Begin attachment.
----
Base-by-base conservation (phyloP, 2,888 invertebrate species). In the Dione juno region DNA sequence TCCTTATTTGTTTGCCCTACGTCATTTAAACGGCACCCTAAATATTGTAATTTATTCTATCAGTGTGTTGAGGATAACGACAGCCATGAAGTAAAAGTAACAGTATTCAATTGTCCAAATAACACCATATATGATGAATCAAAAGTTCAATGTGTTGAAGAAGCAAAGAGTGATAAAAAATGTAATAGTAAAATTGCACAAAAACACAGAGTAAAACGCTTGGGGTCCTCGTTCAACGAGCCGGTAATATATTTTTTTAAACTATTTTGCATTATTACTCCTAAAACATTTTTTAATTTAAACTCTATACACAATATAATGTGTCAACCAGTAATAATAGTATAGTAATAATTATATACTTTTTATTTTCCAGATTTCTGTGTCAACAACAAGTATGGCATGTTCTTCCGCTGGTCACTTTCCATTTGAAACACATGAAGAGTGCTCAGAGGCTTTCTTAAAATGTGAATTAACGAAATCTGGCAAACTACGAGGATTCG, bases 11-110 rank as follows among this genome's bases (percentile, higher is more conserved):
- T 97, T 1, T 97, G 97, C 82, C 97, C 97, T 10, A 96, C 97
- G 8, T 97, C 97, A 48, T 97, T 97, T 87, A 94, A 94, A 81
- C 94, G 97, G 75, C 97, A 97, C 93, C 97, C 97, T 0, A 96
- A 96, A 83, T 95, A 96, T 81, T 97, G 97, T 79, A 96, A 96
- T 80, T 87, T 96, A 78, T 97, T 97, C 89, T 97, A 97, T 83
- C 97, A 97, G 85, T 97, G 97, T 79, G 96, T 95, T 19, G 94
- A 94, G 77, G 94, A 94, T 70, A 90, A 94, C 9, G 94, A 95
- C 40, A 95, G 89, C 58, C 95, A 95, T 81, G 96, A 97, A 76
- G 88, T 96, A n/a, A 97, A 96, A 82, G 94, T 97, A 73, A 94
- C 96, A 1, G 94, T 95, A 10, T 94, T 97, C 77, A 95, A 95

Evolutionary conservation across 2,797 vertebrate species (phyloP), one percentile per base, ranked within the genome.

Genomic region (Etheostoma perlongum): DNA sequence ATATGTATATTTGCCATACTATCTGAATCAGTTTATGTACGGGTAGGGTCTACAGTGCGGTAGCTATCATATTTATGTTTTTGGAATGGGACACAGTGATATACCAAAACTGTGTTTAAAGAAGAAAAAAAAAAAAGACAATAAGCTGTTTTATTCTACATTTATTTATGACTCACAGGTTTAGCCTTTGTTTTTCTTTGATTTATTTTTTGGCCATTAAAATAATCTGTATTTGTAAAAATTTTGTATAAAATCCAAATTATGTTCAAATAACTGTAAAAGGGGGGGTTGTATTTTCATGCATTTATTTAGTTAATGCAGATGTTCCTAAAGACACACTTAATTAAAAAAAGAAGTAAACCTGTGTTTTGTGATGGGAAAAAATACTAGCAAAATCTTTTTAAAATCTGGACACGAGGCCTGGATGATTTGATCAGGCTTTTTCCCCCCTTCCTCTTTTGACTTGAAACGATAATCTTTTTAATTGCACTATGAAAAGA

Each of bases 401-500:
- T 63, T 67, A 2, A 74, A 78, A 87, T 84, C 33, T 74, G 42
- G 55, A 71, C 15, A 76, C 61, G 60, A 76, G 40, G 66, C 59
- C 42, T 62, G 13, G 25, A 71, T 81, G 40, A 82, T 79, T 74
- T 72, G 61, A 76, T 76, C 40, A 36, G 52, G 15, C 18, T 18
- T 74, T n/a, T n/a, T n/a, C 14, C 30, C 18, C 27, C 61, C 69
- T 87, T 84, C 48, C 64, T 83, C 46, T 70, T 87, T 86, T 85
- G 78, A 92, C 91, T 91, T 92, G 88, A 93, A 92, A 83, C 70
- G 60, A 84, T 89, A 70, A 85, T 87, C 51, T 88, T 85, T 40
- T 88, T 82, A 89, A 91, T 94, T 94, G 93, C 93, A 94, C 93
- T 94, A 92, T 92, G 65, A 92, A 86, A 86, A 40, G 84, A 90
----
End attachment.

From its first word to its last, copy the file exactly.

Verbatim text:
Base-by-base conservation (phyloP, 2,888 invertebrate species). In the Dione juno region DNA sequence TCCTTATTTGTTTGCCCTACGTCATTTAAACGGCACCCTAAATATTGTAATTTATTCTATCAGTGTGTTGAGGATAACGACAGCCATGAAGTAAAAGTAACAGTATTCAATTGTCCAAATAACACCATATATGATGAATCAAAAGTTCAATGTGTTGAAGAAGCAAAGAGTGATAAAAAATGTAATAGTAAAATTGCACAAAAACACAGAGTAAAACGCTTGGGGTCCTCGTTCAACGAGCCGGTAATATATTTTTTTAAACTATTTTGCATTATTACTCCTAAAACATTTTTTAATTTAAACTCTATACACAATATAATGTGTCAACCAGTAATAATAGTATAGTAATAATTATATACTTTTTATTTTCCAGATTTCTGTGTCAACAACAAGTATGGCATGTTCTTCCGCTGGTCACTTTCCATTTGAAACACATGAAGAGTGCTCAGAGGCTTTCTTAAAATGTGAATTAACGAAATCTGGCAAACTACGAGGATTCG, bases 11-110 rank as follows among this genome's bases (percentile, higher is more conserved):
- T 97, T 1, T 97, G 97, C 82, C 97, C 97, T 10, A 96, C 97
- G 8, T 97, C 97, A 48, T 97, T 97, T 87, A 94, A 94, A 81
- C 94, G 97, G 75, C 97, A 97, C 93, C 97, C 97, T 0, A 96
- A 96, A 83, T 95, A 96, T 81, T 97, G 97, T 79, A 96, A 96
- T 80, T 87, T 96, A 78, T 97, T 97, C 89, T 97, A 97, T 83
- C 97, A 97, G 85, T 97, G 97, T 79, G 96, T 95, T 19, G 94
- A 94, G 77, G 94, A 94, T 70, A 90, A 94, C 9, G 94, A 95
- C 40, A 95, G 89, C 58, C 95, A 95, T 81, G 96, A 97, A 76
- G 88, T 96, A n/a, A 97, A 96, A 82, G 94, T 97, A 73, A 94
- C 96, A 1, G 94, T 95, A 10, T 94, T 97, C 77, A 95, A 95

Evolutionary conservation across 2,797 vertebrate species (phyloP), one percentile per base, ranked within the genome.

Genomic region (Etheostoma perlongum): DNA sequence ATATGTATATTTGCCATACTATCTGAATCAGTTTATGTACGGGTAGGGTCTACAGTGCGGTAGCTATCATATTTATGTTTTTGGAATGGGACACAGTGATATACCAAAACTGTGTTTAAAGAAGAAAAAAAAAAAAGACAATAAGCTGTTTTATTCTACATTTATTTATGACTCACAGGTTTAGCCTTTGTTTTTCTTTGATTTATTTTTTGGCCATTAAAATAATCTGTATTTGTAAAAATTTTGTATAAAATCCAAATTATGTTCAAATAACTGTAAAAGGGGGGGTTGTATTTTCATGCATTTATTTAGTTAATGCAGATGTTCCTAAAGACACACTTAATTAAAAAAAGAAGTAAACCTGTGTTTTGTGATGGGAAAAAATACTAGCAAAATCTTTTTAAAATCTGGACACGAGGCCTGGATGATTTGATCAGGCTTTTTCCCCCCTTCCTCTTTTGACTTGAAACGATAATCTTTTTAATTGCACTATGAAAAGA

Each of bases 401-500:
- T 63, T 67, A 2, A 74, A 78, A 87, T 84, C 33, T 74, G 42
- G 55, A 71, C 15, A 76, C 61, G 60, A 76, G 40, G 66, C 59
- C 42, T 62, G 13, G 25, A 71, T 81, G 40, A 82, T 79, T 74
- T 72, G 61, A 76, T 76, C 40, A 36, G 52, G 15, C 18, T 18
- T 74, T n/a, T n/a, T n/a, C 14, C 30, C 18, C 27, C 61, C 69
- T 87, T 84, C 48, C 64, T 83, C 46, T 70, T 87, T 86, T 85
- G 78, A 92, C 91, T 91, T 92, G 88, A 93, A 92, A 83, C 70
- G 60, A 84, T 89, A 70, A 85, T 87, C 51, T 88, T 85, T 40
- T 88, T 82, A 89, A 91, T 94, T 94, G 93, C 93, A 94, C 93
- T 94, A 92, T 92, G 65, A 92, A 86, A 86, A 40, G 84, A 90